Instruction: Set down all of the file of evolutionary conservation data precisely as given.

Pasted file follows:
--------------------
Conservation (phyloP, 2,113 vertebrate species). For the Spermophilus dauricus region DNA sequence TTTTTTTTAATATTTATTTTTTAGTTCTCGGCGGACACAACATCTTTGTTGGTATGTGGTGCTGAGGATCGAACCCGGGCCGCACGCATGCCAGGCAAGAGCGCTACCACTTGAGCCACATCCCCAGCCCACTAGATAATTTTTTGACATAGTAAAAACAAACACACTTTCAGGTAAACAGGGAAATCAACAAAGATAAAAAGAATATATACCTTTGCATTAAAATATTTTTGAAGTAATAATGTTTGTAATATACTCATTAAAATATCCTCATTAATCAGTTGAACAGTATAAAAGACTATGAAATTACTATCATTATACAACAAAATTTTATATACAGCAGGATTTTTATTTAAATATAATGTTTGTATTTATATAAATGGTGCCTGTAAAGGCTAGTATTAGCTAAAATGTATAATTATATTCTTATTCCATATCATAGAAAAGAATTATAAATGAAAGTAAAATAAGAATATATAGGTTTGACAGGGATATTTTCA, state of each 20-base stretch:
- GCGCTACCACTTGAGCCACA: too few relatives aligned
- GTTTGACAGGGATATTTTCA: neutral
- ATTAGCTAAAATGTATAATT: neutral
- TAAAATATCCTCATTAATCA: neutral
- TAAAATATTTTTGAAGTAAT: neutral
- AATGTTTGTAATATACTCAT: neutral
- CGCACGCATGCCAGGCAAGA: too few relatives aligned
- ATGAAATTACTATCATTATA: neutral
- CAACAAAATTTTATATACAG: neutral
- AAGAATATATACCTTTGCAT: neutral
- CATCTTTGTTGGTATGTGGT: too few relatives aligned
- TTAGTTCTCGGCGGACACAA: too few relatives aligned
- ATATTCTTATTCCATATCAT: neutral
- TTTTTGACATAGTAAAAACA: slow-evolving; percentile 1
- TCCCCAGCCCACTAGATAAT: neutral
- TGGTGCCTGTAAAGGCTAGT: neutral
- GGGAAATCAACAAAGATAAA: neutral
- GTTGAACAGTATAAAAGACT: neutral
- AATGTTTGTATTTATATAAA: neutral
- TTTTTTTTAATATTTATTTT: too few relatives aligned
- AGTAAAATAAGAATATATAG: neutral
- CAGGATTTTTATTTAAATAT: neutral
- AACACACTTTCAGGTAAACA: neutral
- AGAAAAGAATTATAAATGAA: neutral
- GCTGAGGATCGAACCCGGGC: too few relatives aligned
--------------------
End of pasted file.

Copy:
Conservation (phyloP, 2,113 vertebrate species). For the Spermophilus dauricus region DNA sequence TTTTTTTTAATATTTATTTTTTAGTTCTCGGCGGACACAACATCTTTGTTGGTATGTGGTGCTGAGGATCGAACCCGGGCCGCACGCATGCCAGGCAAGAGCGCTACCACTTGAGCCACATCCCCAGCCCACTAGATAATTTTTTGACATAGTAAAAACAAACACACTTTCAGGTAAACAGGGAAATCAACAAAGATAAAAAGAATATATACCTTTGCATTAAAATATTTTTGAAGTAATAATGTTTGTAATATACTCATTAAAATATCCTCATTAATCAGTTGAACAGTATAAAAGACTATGAAATTACTATCATTATACAACAAAATTTTATATACAGCAGGATTTTTATTTAAATATAATGTTTGTATTTATATAAATGGTGCCTGTAAAGGCTAGTATTAGCTAAAATGTATAATTATATTCTTATTCCATATCATAGAAAAGAATTATAAATGAAAGTAAAATAAGAATATATAGGTTTGACAGGGATATTTTCA, state of each 20-base stretch:
- GCGCTACCACTTGAGCCACA: too few relatives aligned
- GTTTGACAGGGATATTTTCA: neutral
- ATTAGCTAAAATGTATAATT: neutral
- TAAAATATCCTCATTAATCA: neutral
- TAAAATATTTTTGAAGTAAT: neutral
- AATGTTTGTAATATACTCAT: neutral
- CGCACGCATGCCAGGCAAGA: too few relatives aligned
- ATGAAATTACTATCATTATA: neutral
- CAACAAAATTTTATATACAG: neutral
- AAGAATATATACCTTTGCAT: neutral
- CATCTTTGTTGGTATGTGGT: too few relatives aligned
- TTAGTTCTCGGCGGACACAA: too few relatives aligned
- ATATTCTTATTCCATATCAT: neutral
- TTTTTGACATAGTAAAAACA: slow-evolving; percentile 1
- TCCCCAGCCCACTAGATAAT: neutral
- TGGTGCCTGTAAAGGCTAGT: neutral
- GGGAAATCAACAAAGATAAA: neutral
- GTTGAACAGTATAAAAGACT: neutral
- AATGTTTGTATTTATATAAA: neutral
- TTTTTTTTAATATTTATTTT: too few relatives aligned
- AGTAAAATAAGAATATATAG: neutral
- CAGGATTTTTATTTAAATAT: neutral
- AACACACTTTCAGGTAAACA: neutral
- AGAAAAGAATTATAAATGAA: neutral
- GCTGAGGATCGAACCCGGGC: too few relatives aligned